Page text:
Bioassay guided isolation of -glucosidase inhibitory
in vivo
postprandial anti hyperglycemia
and docking study of the isolated compound from the
leaves of the methanolic extract of
Quercus serrata
Maibam B. Chanu
, Rajendra K. Labala
, Yunus Sheikh
, Jagat C. Borah
, Surajit K. Ghosh
Dinabandhu Sahoo
, Oinam J. Singh
, Anshul Shakya
and Biseshwori Thongam
Natural Products Chemistry and Pharmacology Programme, Institute of Bioresources and Sustainable
Development, Imphal-795001, Manipur, India
Distributed Information Sub-Centre, Institute of Bioresources & Sustainable Development, Imphal -795001,
Manipur, India
Natural Product Chemistry, Institute of Advanced Study in Science & Technology, Guwahati -781035,
Assam, India.
Department of Pharmaceutical Sciences, Dibrugarh University, Dibrugarh, Assam 786004, India
Microbial Resources Programme, Institute of Bioresources and Sustainable Development, Imphal-795001,
Manipur, India
Department of Pharmacology, Jawaharlal Nehru Institute of Medical Sciences, Imphal 795001, Manipur, India
Plant Systematic Conservation Laboratory, Institute of Bioresources and Sustainable Development,
Imphal-795001, Manipur, India
Diabetes mellitus is rapidly emerging creating major health problem worldwide. Though synthetic drugs are available, due to their
association with side effect, there is always interest for search of herbal formulation. Quercus serrata is a plant used by traditional
healers of Manipur, India as a folk remedy to treat diabetes mellitus. The objective of this study is bioassay guided isolation of
-glucosidase inhibitory compound from the leaves of Quercus serrata and to check the postprandial antihyperglycaemic effect
of the isolated compound in STZ-induced diabetic albino mice. And to perform molecular docking studies to predict the bind-
Biosci. Biotech. Res. Comm. 11(4): 647-657 (2018)
Corresponding Authors:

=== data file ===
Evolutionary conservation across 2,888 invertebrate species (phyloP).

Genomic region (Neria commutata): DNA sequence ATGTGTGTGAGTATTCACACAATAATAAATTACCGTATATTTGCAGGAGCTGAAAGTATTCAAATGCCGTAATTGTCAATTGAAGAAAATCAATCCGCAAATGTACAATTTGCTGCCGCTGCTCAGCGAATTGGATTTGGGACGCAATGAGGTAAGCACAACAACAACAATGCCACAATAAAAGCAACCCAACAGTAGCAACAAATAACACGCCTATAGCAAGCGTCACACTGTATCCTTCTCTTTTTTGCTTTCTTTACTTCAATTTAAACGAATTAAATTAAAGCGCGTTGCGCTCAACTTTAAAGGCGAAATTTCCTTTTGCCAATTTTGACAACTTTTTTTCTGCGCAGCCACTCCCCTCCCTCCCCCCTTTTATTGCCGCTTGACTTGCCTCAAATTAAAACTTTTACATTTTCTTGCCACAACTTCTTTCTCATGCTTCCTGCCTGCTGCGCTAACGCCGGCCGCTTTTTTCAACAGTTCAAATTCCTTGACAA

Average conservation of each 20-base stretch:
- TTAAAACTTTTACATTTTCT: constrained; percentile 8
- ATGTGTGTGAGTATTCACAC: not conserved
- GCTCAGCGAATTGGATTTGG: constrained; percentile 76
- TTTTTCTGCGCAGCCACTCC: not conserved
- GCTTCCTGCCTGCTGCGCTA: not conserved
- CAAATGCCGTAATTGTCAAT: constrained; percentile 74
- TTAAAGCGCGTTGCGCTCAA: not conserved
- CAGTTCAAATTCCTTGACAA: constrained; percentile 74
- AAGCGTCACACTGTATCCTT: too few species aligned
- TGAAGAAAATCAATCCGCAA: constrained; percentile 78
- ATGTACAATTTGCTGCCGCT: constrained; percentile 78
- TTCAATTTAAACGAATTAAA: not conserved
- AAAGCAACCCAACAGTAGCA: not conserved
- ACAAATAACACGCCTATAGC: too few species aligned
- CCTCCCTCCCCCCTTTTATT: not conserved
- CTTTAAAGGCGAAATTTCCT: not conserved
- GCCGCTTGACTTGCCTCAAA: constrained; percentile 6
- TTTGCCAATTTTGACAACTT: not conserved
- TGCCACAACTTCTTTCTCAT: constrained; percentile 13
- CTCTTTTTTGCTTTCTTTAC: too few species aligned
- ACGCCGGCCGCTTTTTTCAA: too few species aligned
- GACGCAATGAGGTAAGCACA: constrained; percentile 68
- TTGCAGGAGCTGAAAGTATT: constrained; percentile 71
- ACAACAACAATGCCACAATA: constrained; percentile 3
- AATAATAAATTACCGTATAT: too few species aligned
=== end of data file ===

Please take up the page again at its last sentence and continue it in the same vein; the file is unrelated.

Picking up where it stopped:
Received 30
Sep, 2018
Accepted after revision 21
Dec, 2018
BBRC Print ISSN: 0974-6455
Online ISSN: 2321-4007 CODEN: USA BBRCBA
Thomson Reuters ISI ESC / Clarivate Analytics USA
Mono of Clarivate Analytics and Crossref Indexed
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© A Society of Science and Nature Publication, Bhopal India
2018. All rights reserved.
Online Contents Available at:
DOI: 10.21786/bbrc/11.4/16
Maibam B. Chanu et al.
ing interaction of the isolated compounds with -glucosidase.The methanolic extract of Quercus serrata leaves was screened for
-glucosidase inhibitory activity and fractionated into n-butanol, ethyl acetate and water fraction to isolate the active compound.
Quanti cation of isolated compound was done by HPLC-PDA. Postprandial antihyperglycaemia effect was check in normal and
STZ (100mg/kg) + nicotinamide (120mg/kg) induced diabetic mice after sucrose load (2g/kg). Molecular docking study was done
using AutoDock 4.2.6. Rosmarinic acid was identi ed as the active compound present in Quercus serrata leaves responsible for
the inhibition of -glucosidase with IC50 0.23 ± 0.02 gmL-1 (0.636µmolmL-1). Postprandial blood sugar and Area Under Curve
were signi cantly (p<0.05) reduced by treatment with rosmarinic acid in normal and diabetic mice. Additionally, in silico dock-
ing study elaborated the possible binding between rosmarinic acid and -glucosidase. Above  nding con rmed the anti-diabetic
potential of traditionally used Quercus serrata leaves and the isolated compound, rosmarinic acid.
Diabetes mellitus and the spectrum of complications
associated with it impose uncertain healthcare chal-
lenges and economic burdens to the global population.
The catastrophic prevalence of diabetes mellitus, pre-
dominantly type 2 diabetes, has become a global health-
care problem affecting 425 million people worldwide,
(Zimmet et al., 2014, IDF Diabetes Atlas, 2017). In India,
it is reaching extreme epidemic level. A recent study
revealed that prolongation of diabetes leads to neuropa-
thy (24.6%), the most common complication, followed
by cardiovascular complications (23.6%), renal prob-
lems (21.1%), and retinopathy (16.6%) (Kaveeshwar and
Cornwall, 2014).
Diabetes is a life style disease and food habit plays
a major role in the management of diabetes. Con-
trol of postprandial hyperglycemia is also one of the
measures to control severity of the disease. Acarbose,
miglitol and voglibose are available clinically used
drug to control postprandial absorption of glucose by
inhibiting the enzyme -glucosidase and -amylase.
Although substantial quantum of efforts has been made
towards conquering the disease, it is still imperative to
put rigorous effort in research to mitigate the disease.
There is always search for new herbal formulation to
avoid the side effect associated with the synthetic drug,